Because I want my students to make connections to their prior knowledge, I begin this lesson by asking students to name and describe places where they have seen or used a switch to control electricity. Common answers include light switches, power buttons on televisions or video game systems, and nightlights. I record the students' responses on a chart and display it in the front of the classroom.
I then ask students to work in their table groups to make a hypothesis about how switches control electricity. I ask each group to come to a consensus and to record their hypothesis on a sentence strip. I display the sentence strips on the board so that students can revisit their hypotheses at the conclusion of the lesson.
I model the construction of a circuit tester and switch for the students. Students will use a circuit tester in subsequent lessons so I want to ensure that they can correctly construct a circuit tester and that they have the opportunity to ask questions about the process and product. I encourage students to take notes on the process of building the circuit tester in their lab notebooks.
After seeing the circuit tester and switch construction process, I provide students with the time to build their own switch and circuit tester. As they build, I ask students to record their observations on their switch lab worksheet. After completing the switch and tester, students diagram their completed circuit. A video of a student constructing a switch can be found here.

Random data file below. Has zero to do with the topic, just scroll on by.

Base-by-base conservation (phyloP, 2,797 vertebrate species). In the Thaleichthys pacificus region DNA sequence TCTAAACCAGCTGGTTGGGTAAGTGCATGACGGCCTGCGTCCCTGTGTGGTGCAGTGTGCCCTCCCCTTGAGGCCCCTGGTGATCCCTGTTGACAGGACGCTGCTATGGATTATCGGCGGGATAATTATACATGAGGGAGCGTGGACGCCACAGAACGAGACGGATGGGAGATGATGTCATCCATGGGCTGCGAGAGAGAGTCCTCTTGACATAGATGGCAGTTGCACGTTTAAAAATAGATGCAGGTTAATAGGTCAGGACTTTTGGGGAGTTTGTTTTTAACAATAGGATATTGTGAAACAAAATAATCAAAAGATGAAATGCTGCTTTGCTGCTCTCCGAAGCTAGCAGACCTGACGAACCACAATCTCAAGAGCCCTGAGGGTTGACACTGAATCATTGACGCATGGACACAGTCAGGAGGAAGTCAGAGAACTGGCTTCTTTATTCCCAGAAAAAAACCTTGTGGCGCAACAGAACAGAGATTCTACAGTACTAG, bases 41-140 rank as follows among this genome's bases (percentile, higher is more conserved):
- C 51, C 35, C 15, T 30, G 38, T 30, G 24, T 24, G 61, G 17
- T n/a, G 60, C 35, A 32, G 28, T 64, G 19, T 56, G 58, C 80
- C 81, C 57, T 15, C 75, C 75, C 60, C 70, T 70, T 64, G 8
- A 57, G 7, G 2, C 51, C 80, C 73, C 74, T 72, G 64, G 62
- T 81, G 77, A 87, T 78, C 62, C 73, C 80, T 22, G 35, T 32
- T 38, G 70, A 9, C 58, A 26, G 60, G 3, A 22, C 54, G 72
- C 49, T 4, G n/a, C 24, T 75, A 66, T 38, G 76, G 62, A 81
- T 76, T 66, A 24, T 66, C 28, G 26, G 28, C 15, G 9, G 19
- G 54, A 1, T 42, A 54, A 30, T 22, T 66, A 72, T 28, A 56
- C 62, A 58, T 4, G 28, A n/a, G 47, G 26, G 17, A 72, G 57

Once they have built their circuit tester and switch, I ask students to explore the materials and to make judgments about how electricity moves in the circuit. I want students to gain this knowledge through exploration, so I purposefully avoid telling the students any information about how the presence of a switch can impact the circuit. Instead, I ask guiding questions to lead students to the understanding that the switch controls the flow of electricity by completing or breaking the flow of electrons in the circuit.
I close this lesson with a formative assessment. Since the students are half-way through the electricity unit, I want to ensure that each student can diagram a circuit and describe the movement of electricity in a circuit. I use the switch exit ticket as a quick check for understanding.